It's not quite raining coins out there (someday, fingers crossed, with a sturdy umbrella), but as the 10th annual salary survey appearing in this issue of Genome Technology notes, salaries in the life sciences seem to be holding steady. To come to that conclusion, and to help you see how you stand, GT surveyed 2,111 readers about their pay, benefits, and more.
This year, senior scientists in Boston and the Silicon Valley reported a median salary of between $100,000 and $124,999 — the same figures they reported in 2011. In addition, Christie Rizk notes that the salary gap between men and women appears to be shrinking, though that is likely due to a drop in men's salaries rather than a rise in women's. Last year, male senior scientists with 10 years to 20 years of experience reported a median salary of $100,000 to $124,999, while female senior scientists with the same level of experience reported a median salary of $75,000 to $99,999. This year, both groups report a median salary of $75,000 to $99,999. The full report begins on page 39. Finally, GT would like to thank all of you who took the survey to generate this data.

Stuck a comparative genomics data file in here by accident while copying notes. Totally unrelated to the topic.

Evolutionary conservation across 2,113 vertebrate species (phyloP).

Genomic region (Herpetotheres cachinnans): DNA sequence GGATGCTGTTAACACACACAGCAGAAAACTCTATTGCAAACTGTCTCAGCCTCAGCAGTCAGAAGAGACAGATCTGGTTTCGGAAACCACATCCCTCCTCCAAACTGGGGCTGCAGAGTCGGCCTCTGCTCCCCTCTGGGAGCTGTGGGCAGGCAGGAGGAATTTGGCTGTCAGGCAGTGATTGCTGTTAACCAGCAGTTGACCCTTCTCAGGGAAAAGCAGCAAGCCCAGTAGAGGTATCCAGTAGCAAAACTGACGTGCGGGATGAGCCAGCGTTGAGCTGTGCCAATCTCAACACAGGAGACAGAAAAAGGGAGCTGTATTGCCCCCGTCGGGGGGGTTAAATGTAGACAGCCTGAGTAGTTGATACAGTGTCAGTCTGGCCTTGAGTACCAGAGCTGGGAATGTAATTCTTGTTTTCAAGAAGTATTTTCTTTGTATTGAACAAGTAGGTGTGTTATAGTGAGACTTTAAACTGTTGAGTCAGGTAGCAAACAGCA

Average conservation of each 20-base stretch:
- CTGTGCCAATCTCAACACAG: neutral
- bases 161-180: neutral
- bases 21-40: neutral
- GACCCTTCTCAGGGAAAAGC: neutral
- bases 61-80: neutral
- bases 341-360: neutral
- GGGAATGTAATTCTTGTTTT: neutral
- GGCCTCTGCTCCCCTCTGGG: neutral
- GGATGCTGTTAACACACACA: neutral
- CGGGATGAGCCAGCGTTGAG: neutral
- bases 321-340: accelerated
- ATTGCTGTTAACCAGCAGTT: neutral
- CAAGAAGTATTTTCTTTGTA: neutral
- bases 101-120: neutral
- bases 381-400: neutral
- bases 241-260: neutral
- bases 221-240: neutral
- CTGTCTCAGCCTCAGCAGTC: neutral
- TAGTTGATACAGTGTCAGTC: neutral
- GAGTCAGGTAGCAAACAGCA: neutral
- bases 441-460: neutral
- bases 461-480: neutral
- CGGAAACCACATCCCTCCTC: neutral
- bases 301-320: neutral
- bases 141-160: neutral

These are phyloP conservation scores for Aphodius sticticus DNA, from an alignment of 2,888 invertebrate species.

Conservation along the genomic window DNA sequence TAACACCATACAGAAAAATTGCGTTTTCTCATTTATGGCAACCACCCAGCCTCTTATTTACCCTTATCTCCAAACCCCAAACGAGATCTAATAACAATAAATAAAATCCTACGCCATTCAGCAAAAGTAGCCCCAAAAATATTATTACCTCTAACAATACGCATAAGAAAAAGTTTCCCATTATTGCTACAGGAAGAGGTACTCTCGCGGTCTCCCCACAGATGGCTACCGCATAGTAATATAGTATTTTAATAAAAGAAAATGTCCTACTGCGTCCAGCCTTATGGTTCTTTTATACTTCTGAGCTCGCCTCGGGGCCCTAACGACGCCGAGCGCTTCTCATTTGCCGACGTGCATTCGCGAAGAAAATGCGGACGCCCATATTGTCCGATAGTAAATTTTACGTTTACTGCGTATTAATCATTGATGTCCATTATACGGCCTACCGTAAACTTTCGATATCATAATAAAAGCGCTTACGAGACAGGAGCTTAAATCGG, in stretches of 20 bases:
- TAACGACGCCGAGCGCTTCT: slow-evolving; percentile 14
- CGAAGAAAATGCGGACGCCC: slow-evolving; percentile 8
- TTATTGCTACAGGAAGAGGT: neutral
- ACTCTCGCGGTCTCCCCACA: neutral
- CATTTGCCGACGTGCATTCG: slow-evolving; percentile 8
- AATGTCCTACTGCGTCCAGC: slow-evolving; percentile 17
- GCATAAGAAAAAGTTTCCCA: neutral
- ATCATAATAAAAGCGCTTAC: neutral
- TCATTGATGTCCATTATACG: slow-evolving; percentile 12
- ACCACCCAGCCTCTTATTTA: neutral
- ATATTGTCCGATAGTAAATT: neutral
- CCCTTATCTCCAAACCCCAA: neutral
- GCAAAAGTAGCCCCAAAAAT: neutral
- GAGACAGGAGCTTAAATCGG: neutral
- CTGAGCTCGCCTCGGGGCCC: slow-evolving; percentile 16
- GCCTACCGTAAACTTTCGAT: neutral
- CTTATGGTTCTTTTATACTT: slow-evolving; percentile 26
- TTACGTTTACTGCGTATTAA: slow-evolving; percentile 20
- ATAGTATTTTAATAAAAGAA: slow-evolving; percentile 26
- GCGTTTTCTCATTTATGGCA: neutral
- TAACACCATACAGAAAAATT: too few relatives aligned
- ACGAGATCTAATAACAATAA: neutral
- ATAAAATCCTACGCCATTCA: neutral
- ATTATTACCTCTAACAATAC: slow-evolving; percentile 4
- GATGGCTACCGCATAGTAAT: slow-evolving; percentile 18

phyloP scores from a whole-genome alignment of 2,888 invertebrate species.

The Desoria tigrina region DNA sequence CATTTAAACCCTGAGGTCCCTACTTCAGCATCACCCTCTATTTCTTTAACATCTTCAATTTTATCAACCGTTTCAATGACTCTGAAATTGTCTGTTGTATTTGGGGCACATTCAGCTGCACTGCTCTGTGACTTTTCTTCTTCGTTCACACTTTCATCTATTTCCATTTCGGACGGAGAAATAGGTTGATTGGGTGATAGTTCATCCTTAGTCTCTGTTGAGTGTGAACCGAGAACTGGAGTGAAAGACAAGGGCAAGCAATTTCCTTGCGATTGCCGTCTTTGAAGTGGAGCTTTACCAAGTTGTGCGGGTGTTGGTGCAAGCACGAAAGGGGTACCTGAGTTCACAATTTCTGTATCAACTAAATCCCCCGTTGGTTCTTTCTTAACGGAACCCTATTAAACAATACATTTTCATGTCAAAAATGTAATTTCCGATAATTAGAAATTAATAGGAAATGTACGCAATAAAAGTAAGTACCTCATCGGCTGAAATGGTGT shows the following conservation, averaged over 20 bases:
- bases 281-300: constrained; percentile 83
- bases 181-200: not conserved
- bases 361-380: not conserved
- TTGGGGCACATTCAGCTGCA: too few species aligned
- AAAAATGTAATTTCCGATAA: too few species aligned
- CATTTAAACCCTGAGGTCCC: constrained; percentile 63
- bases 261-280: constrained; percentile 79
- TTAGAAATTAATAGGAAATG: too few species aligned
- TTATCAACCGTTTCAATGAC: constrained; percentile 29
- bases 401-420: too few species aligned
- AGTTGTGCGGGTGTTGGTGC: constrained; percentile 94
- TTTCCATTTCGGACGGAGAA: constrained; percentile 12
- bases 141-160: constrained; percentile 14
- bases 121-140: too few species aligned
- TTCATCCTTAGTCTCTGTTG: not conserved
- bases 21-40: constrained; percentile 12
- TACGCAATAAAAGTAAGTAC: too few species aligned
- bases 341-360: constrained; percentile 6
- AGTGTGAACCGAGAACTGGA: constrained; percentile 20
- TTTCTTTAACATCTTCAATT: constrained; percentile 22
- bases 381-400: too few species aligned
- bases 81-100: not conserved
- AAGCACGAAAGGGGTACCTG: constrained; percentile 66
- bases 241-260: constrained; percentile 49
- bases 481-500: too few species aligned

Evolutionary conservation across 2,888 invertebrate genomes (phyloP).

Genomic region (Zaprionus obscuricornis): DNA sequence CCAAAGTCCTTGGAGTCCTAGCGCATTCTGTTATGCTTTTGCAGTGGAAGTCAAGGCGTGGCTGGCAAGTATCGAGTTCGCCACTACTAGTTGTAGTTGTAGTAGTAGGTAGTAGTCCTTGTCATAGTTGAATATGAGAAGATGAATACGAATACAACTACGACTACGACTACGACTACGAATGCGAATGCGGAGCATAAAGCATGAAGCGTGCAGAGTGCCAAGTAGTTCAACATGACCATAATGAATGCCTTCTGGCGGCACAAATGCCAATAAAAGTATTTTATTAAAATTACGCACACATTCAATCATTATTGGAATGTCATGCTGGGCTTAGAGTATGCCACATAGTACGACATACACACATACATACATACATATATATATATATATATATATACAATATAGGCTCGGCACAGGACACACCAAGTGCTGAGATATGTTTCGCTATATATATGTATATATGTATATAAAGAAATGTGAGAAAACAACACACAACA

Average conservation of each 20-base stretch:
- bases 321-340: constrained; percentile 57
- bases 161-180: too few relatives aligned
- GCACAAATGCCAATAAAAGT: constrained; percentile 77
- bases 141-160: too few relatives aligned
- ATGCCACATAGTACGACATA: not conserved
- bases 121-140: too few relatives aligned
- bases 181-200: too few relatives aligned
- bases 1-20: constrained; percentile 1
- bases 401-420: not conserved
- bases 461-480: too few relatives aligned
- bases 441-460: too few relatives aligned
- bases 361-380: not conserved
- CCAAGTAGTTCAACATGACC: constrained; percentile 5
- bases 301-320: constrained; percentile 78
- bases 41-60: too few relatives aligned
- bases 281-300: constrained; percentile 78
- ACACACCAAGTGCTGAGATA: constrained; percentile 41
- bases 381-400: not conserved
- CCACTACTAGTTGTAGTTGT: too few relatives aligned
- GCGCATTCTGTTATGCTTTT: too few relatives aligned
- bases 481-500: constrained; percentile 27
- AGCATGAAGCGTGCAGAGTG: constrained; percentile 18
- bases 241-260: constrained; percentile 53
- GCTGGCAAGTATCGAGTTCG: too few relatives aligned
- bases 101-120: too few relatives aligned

Elsewhere, Tracy Vence reports on how -genomics has an increasing role to play in public health efforts. She discusses how researchers are investigating gene-environment interactions to better prevent diseases like podoconiosis, a foot ailment that is triggered by an environmental exposure, and that can be disfiguring. Public health workers are using insights gained through genomics research to prioritize shoe distribution to prevent podoconiosis in affected areas.
In this month's Brute Force column, Matthew Dublin recounts a demonstration given by BT at the Bio-IT World Conference and Expo in April, in which the speaker used Siri — Apple's natural language processing application — to initiate a cloud-based molecular modeling program. While the demo captured attendees' attention, Matt reports that natural language processing may also make computing easier for researchers. And, as BioTeam's William Van Etten — who was part of the team behind the demo — says, it may bring the days of Star Trek-like computing closer to reality.